i. D3 cp-+ $. it has yet to be formulated clearly and in agreement with the natural sciences. view. though conceptually different. memory and ideation have not been shown to be properties or changes of properties of a mental substance (mind. since neural events are simultaneous with their mental ‘correlates’. i. We are then left with psychoneural monism as the only scientifically and philosophically viable alternative. whereas the mental is left in the dark or. On the dualist side we are then left with either of the thesis acknowledging one substance’s acting upon the other. This is why there is not a single dualistic model-in particular a mathematical model-in physiological psychology. In particular. But these ideas-common to all sciences-are not transferable to the mental ‘substance’. cp /( $. chemistry. nobody has shown how. Consequently we know what it is for one neural unit (neuron or neuron assembly) to act upon another: A acts on B if the states of B when it is connected with A are not the same as those of fl when it is not so connected.) And. $ + cp. This is one of the reasons for dualism’s inability to go beyond the stage of verbal and metaphorical formulations.g. molecular biology and social science. it would seem that every psychological experience and every psychophysiological experiment could be interpreted (or misinterpreted) either in parallelist or in interactionist terms. Indeed.e. the concepts of mental state. Moreover. psychoneural monism is a whole class of doctrines. cpaffects (or even secretes) $ D4 (epiphenomenalism). which includes objectivity. to be in such and such a state: a state of a thing is always an ordered n-tuple of the n properties we care to assign to it. If they are. soul or spirit). But. nonscientific. attention. (phenomenalism.) And we understand what is a neural event or process. In short we have some idea of neural functions (states. as. As for neutral monism. It is barren double talk and. . i. cpand $ are parallel (psychophysical parallelism). all of which are busy hypothesizing and manipulating unobservables such as atoms. In short. namely a change in the state of a neural unit neuron or neuron assembly). Psychoneural dualism Dl D2 M2 cpand II. interactionism is just as imprecise as parallelism-which is to be expected of a popular. event and process do not fit within 505 the general framework of contemporary science unless they are construed in neural terms. respectively. in the care of philosophy or even theology. For these reasons D2 is vague to the point of being confirmable by all possible empirical data. upheld by the Gestalt school. We need not consider the independence thesis Dl. are so many aspects or manifestations of a single entity (neutral monism). M3 Nothing is 1(1(eliminative materialism). Recall Fig. as both introspection and neuroscience tell us that the bodily and the mental-whatever the latter may be-are interdependent. namely parallelism and interactionism. idealism). a disguise for our ignorance. Let us start with Ml or subjectivism. cp. 1. Moreover even if parallelism and interactionism were to be formulated in a precise manner. events. all of these disciplines are supposed to abide by the scientific approach. processes). D5 cpt-t $. (Recall that ordinary knowledge is largely popular superstition. at best. i. is a collection of emergent functions of cp (emergentist materialism).e. starting with the main varieties of psychoneural dualism.e. The first section in this commentary. We do indeed understand what it is for a given neuron.e. $. it can hardly be put to empirical tests. (Cf. To say that mental events have neural ‘correlates’ is fine but not very informative unless one states what a mental event is and the nature of its ‘correlation’ with its neural ‘correlate’. a state of the brain or an event or process in a brain.Emergence and the mind us examine them briefly. ecosystems and societies. mind (or the mental). For these reasons dualism is not scienttitally viable. in this case too only the physical is supposed to be knowable. as shown in Table 1. not being a precise hypothesis. cpand $ interact (interactionism). 1(1 affects M4 I‘h~ mind is corporeal (reductive materialism). i. TEN VIEWS ON THE MIND-BODY PROBLEM Psychoneural monism Ml Everything is I(. However. as Spinoza characterized it. it might not be possible to decide between them on the strength of empirical data. it begs the question instead of answering it. are equally fuzzy and are empirically equivalent in so far as they accord (much too easily!) with the same empirical data. In sum. We are led to the conclusion that the two main variants of psychoneural dualism. Hence D2 is not a scientific hypothesis. TABLE 1.e. As for the parallelism or synchronization thesis D2. controls) cp (mentalism). or neuron assembly. ‘p and $ are independent. We can write it off without further ado because it is incompatible with physics. i. M5 $ (e.e. for what we want to know is precisely the mechanism responsible for the ‘parallel sequences’ of mental and physiological states. body (or the organic).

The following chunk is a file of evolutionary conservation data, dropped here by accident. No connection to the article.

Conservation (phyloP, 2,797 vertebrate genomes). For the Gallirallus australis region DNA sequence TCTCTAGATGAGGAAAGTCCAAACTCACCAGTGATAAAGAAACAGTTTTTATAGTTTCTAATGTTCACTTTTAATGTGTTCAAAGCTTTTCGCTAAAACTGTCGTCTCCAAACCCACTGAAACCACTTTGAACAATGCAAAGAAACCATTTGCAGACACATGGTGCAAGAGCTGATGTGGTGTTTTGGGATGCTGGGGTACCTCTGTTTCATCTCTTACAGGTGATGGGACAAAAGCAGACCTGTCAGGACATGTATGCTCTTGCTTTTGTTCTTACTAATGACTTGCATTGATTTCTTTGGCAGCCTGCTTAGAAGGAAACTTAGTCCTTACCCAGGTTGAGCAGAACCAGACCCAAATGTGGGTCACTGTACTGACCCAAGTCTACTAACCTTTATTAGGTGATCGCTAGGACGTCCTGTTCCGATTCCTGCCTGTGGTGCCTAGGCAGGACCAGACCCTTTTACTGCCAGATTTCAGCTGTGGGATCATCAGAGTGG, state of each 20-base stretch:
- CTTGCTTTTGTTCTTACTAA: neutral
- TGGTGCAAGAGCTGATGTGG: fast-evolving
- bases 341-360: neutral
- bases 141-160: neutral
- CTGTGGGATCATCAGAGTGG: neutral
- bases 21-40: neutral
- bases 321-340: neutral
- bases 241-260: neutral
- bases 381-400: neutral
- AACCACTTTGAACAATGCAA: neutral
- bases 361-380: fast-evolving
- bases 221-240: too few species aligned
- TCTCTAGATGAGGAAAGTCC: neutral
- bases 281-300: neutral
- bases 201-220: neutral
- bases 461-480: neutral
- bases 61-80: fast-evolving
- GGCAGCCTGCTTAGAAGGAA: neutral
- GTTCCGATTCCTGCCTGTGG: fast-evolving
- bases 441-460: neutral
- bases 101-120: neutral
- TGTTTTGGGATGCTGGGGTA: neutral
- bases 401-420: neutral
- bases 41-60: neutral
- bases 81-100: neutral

~ This leaves us with ~~sycl~on~ur~i~ monism of the emergentist kind. i. or M5 in Table 1. which its molecuk~r corn-ponents lack. the central nervous systems of vertebrates: (ii) these states.e. although as a matter of fact there exists no adequate theory of liquids. It states that mental facts arc both organismic or biological. not only a LOrnp<l sition. And this for the i’ollo~\r~~:: reasons. let us discuss it in the Iight of the stock-in-trade example of the reductionists. phenomena) and facts as they are independently of the organism.) In particular it now becomes possible to speak of purallel sequences of events. or events and processes in. The first thesis seems rather plausible: however localized some or even all mental facts may be.I body of water is a set of H.~:.ih Iound to be in the matter of matter. This view boils down to Posrulatc 5. one can (hope to) ‘reduce‘ the macroscopic propertIes of water to the propcrtics of its microcompcments. a thing is not . In short. reductive and emergent& (Recall Table I . Likewise c\plaincti vision is still vision. 1 disagree with half of the second.Even the least obscure and mystical of its versions. not to speak of blood cells and other non-neuronal components of the nervous system. and the modern thesis that there are only neural facts (states. namely the alleged reduction of water to water molecules. And that structure includes the h)tirogen bonds among HZ0 molecules. Let us take :I cioser look at it. between facts as perceived by a sentient being (i. While I agree with the first contention. The thesis of reductive materialism may be formulated thus: ‘Every mental state (or event or process) is a state (or event or process) of the central nervous system. I submit that the conclusion is a uou s+&ur.~ttcr. and (I . and explained consciousness is <till consciousness. WC distinguish three kinds of materialism.1 s)atvm with emergent properties such as tluldtty. hence something with :I structure. Thorefore ontological reductionism is just as untenahlc in the matter of mind as it u. events and processes are states of.) Eliminative materialism holds that there is no such thing as the mental: that everything is material. Reductive materialists claim that the body-mind relation is just a particular case of the macroscopicatomic relation. Surely one can t.e. 01:. neurological sense. to state that the ccrrllposifion of .hopc to) undcrstai~~i all of these emergent properties in terms oi thtce U! the water molecules and their interactions. namely Ostwald’s energetism. namely concerning the ontological reduction of the mental to the neural. explained imagination is still imagination. or between them and other components of the organism. they always involve a large number of neurons. The result is . (Cf.) But the thesis of ontological reduction is obviously false. The microreductionists claim that water is just H. (~orc~~cver it rests on the mistaken reification of energy.!i: the set of its members. Epistemologically maybe so. and examine materialism.O molecules IS not to state that [hi I( rmi’~ is nothing but the I.O. which is actually a property of physical objects not a thing. If one accepts the above postulate then one can talk about ~~i~t~l ~~~~1~~~~~~~ without jumping out of the biological level: the mentalistic vocabulary originally coined by religion and dualistic philosophies begins to make. Therefore the mental is no diRerent from the physical. I’ha~ I>. This they take to be a paradigm of microreduction.g. But such an explanation which has yet to hc prcj\lded-----does not accompany an untological rcduct~o~~ : explained fluidity is still tluidity. It is an argument from analogy with other macrofacts rather than an independent examination of the models and the empirical evidence in physiological psychology.c. (i) All mental states. The second section in this comme~ltary. But before arguing for emergence let us examine this argument of the reductive materialists.I 5: \t<m. i.I bodk 01‘ \\. Indeed. and the weaknesses of emergentist psychoneural monism. and that in both cases it is one of epistemological urrd ontological reduction. . Neither of these theses is capable of distinguishing between appearance and reality. EMERQENTIST PSYCHONEURAL MONISM In this section we shall cxaminc the strengths. eliminative materialism can be eliminated. processes). First. so similar at the cellular level and yet so different at the organismic level.: the composition of :I human sncict! i\ :I !xII!~. events.I set (which the c(~Ilil~<I~i tion of a thing is). e. The second clause is the emergence thesis. events and processes are emergent relative to those of the cellular components of the CNS: (iii) the so-called psychophysical relations are interactions between different subsystems of the CNS. which in turn they claim to be nothing but an aggregate of two hydrogen atoms and one oxygen atom. to wit. or in the language system and in the cardiovascular sy\tcm. mvotvo entire assemblies of interconnected cells. transparency and others. . an! mol-c tit:~n I<) si. vlscosit>. The third clause is a monistic version of the parallelist and intcractionist myths. Let us dwell on it for a while. is vague.’ While I have no quarrel with the premise. The first clause is the thesis of psychoneural monism of the materialist kind.. There are two different versions of this thesis: the ancient thesis that all subjective phenomena are composed of particles. Nor does eliminative materialism distinguish between Nom supirr7. tli. or is hoped to make.: persons is to saq that il so&i\ is n0lhrng m<>r. (Equivalently: psychology becomes a neuroscience. eliminative.s and its nearest cousin the amazing chimpanzee.fbrtiori none has been deduced from quantum mechanics. Second.) We may therefore dismiss Ml and M2. (And I hope so. of processes in the visual system and in the motor system. As for the reducibility thesis.jtcr ik .